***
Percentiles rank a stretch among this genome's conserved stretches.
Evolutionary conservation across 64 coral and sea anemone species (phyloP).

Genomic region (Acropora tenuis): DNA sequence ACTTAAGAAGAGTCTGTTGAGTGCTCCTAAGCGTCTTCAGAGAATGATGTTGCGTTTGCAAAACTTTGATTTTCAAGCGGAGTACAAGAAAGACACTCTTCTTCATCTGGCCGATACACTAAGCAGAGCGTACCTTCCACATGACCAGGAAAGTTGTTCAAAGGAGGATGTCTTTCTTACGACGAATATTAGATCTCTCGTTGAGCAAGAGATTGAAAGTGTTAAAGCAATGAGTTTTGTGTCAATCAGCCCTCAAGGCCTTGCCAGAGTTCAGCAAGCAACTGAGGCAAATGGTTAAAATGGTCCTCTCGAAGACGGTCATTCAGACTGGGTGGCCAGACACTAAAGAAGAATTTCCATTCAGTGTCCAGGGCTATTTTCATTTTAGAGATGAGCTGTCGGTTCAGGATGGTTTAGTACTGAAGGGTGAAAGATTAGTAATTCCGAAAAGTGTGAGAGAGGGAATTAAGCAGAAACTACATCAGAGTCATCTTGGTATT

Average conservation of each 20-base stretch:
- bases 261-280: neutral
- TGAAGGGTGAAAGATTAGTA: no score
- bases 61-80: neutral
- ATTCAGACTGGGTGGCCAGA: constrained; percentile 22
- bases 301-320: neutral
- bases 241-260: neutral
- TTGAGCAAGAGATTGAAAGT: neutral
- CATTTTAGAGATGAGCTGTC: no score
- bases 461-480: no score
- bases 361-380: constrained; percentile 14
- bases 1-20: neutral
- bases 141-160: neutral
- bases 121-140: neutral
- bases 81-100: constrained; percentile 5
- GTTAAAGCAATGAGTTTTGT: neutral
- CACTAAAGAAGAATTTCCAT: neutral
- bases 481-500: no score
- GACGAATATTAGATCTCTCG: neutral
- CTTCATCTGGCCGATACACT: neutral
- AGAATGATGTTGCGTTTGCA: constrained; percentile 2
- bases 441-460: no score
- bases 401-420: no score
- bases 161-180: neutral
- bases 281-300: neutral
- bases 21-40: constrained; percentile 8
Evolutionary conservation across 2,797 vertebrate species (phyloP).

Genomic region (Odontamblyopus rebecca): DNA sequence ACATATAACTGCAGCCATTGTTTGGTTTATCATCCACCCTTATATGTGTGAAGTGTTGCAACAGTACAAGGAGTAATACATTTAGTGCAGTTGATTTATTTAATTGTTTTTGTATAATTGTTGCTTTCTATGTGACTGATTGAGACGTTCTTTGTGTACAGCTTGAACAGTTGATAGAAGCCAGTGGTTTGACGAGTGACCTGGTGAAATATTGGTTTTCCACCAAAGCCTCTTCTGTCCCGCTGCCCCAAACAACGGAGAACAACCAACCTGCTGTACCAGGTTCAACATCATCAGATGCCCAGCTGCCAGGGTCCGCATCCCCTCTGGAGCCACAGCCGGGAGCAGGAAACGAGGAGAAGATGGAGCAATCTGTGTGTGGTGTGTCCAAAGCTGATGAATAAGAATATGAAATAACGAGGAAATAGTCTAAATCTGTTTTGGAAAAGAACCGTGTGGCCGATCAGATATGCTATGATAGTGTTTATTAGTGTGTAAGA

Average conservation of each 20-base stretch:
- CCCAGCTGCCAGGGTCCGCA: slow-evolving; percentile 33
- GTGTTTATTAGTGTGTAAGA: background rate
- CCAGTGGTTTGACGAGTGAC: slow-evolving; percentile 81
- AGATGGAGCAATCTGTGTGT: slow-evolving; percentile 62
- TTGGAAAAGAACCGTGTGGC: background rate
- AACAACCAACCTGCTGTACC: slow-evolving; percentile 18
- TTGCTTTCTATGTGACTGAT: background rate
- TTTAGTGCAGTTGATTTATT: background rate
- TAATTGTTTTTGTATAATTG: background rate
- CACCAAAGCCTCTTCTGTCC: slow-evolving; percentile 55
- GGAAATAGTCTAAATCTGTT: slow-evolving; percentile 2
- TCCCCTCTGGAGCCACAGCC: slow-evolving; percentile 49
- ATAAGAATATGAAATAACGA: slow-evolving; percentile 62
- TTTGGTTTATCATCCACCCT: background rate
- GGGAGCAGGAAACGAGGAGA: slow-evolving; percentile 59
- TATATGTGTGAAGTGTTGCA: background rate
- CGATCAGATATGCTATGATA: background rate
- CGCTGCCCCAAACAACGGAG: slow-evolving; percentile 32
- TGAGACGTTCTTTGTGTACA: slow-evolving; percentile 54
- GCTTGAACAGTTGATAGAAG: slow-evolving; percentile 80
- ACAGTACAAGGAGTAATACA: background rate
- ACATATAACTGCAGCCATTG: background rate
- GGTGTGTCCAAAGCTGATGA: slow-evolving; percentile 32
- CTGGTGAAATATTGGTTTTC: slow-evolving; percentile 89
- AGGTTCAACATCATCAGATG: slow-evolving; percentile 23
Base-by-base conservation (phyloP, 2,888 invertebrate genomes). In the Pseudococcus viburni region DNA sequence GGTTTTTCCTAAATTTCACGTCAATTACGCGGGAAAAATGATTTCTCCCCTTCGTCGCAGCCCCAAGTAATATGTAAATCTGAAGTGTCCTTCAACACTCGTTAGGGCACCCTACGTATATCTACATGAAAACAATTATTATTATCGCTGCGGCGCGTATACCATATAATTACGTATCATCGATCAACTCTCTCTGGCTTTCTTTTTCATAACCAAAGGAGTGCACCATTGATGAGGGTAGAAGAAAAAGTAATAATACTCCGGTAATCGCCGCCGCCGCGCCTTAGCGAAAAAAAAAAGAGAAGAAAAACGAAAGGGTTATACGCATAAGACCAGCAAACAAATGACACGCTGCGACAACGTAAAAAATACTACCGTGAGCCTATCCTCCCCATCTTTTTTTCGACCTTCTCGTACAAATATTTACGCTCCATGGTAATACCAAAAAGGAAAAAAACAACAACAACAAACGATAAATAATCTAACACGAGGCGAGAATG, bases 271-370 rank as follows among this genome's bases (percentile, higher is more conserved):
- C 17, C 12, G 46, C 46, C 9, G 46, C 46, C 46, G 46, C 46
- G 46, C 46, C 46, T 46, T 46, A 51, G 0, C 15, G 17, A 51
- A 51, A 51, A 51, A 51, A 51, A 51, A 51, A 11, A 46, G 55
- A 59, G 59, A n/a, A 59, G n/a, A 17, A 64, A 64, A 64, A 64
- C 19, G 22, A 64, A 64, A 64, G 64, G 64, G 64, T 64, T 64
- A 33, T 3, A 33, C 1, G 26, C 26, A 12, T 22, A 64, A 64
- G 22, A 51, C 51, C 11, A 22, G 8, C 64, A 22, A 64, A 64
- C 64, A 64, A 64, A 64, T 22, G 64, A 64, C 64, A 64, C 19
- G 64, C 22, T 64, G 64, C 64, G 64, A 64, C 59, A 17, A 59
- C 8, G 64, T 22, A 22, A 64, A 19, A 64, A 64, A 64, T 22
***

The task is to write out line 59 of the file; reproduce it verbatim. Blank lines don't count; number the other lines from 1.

- C 17, C 12, G 46, C 46, C 9, G 46, C 46, C 46, G 46, C 46